Commentary on the Relationship between Marc Antony and Julius Caesar
Loyalty means faithfulness to one's friends, country, ideals, etc. What should one do when these loyalties conflict with one another? One would have to choose. A choice that can make or break a man, these choices broke many men in the play, Julius Caesar. One did not know who was friend or foe. Julius Caesar was a very honourable man and was respected by many. But the one man who expressed this more than any one in Rome was his loyal friend and aide, Mark Antony.
Mark Antony was a man who possessed loyalty. However, with Antony, loyalty to friends and to that of his country did not conflict. He saw Caesar for what he truly was, a noble Roman. Antony was a wise man. Not being sure of the conspirators plot, he gave them a fair chance to justify their unjustifiable assassination. When wise Antony saw no reason for the death of Caesar he played smart. Nevertheless, he was shrewd enough to use his love for Caesar to manipulate the murderers into believing his desire to "[take their] hands" and "be pricked in number of [their] friends". Using the guise of a friendly gesture, he internally marked the conspirators for revenge. Because of his innate skill of reading people and melding his actions to their desires, the abettors were blinded by adulation and failed to see the irony in his words. Twisting people's will to suit his own through flattery, expression, and rhetoric is a talent of Antony's.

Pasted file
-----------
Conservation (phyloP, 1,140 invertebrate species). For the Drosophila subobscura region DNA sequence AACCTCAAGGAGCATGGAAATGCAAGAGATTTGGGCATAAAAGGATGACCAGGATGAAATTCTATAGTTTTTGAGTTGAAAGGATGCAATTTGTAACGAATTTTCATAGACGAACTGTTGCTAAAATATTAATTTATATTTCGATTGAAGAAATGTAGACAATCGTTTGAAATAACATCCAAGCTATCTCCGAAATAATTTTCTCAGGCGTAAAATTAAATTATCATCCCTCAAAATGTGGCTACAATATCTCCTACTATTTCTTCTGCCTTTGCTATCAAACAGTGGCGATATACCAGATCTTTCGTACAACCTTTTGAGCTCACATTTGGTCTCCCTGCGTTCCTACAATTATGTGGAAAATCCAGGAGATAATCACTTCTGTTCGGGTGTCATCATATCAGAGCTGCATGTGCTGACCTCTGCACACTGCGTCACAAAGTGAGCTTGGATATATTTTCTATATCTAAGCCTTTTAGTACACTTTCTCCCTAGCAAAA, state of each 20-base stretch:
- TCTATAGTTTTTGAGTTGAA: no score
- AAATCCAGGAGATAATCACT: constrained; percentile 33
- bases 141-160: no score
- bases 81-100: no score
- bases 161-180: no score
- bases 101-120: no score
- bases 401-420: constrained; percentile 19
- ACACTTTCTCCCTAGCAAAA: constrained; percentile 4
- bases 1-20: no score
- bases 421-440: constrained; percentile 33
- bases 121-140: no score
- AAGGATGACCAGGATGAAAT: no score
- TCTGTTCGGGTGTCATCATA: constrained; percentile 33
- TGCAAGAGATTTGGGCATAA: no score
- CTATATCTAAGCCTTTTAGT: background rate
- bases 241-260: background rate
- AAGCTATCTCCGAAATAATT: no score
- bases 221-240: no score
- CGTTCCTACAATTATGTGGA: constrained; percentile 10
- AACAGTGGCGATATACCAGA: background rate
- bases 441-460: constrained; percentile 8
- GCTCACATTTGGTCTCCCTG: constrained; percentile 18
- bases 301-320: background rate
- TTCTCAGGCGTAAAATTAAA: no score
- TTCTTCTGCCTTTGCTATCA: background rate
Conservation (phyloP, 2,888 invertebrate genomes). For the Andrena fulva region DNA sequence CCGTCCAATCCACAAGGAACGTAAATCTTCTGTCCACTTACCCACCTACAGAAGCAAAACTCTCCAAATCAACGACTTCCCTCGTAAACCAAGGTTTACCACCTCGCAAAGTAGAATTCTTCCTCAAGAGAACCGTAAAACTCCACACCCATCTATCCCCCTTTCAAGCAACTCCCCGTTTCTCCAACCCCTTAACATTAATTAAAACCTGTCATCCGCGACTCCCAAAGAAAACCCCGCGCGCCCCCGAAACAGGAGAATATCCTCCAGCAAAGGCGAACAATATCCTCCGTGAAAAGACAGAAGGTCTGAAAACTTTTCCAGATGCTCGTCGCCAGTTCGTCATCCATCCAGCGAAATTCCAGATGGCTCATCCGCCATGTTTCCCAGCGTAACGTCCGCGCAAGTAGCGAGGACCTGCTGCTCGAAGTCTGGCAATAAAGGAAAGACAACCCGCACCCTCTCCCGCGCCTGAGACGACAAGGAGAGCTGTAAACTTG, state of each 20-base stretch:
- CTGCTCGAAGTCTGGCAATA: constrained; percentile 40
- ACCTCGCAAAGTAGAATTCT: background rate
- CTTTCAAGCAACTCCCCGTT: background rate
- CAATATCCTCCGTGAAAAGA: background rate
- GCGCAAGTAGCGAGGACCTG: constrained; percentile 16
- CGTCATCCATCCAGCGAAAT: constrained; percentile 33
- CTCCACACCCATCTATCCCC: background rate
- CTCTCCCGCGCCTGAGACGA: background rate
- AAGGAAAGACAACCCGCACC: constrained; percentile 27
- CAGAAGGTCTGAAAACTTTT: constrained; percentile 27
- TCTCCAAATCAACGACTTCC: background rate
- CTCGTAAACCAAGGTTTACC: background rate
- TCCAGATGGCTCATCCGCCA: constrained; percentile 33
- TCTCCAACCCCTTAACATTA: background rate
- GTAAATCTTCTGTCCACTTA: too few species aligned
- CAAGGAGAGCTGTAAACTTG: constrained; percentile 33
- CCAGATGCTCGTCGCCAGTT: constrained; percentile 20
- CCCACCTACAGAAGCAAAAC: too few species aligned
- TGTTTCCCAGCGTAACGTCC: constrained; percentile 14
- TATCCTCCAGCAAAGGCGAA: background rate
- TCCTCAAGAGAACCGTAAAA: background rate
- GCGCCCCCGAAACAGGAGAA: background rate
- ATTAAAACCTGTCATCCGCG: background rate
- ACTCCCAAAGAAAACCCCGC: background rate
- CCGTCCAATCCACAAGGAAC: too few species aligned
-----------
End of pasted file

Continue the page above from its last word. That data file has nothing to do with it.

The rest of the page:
Julius Caesar, the man that deserved to be dead the least, was deceased. He was loyal to his friends, the country, even the strangers of Rome and especially Antony. He showed it to. I believe that being loyal to a country means also being loyal to the citizens of it, and that he was. Antony painted the perfect picture of how much Caesar cared when he pointed out in his soliloquy that "when the poor have cried, Caesar hath wept." Being caring is indeed a good part...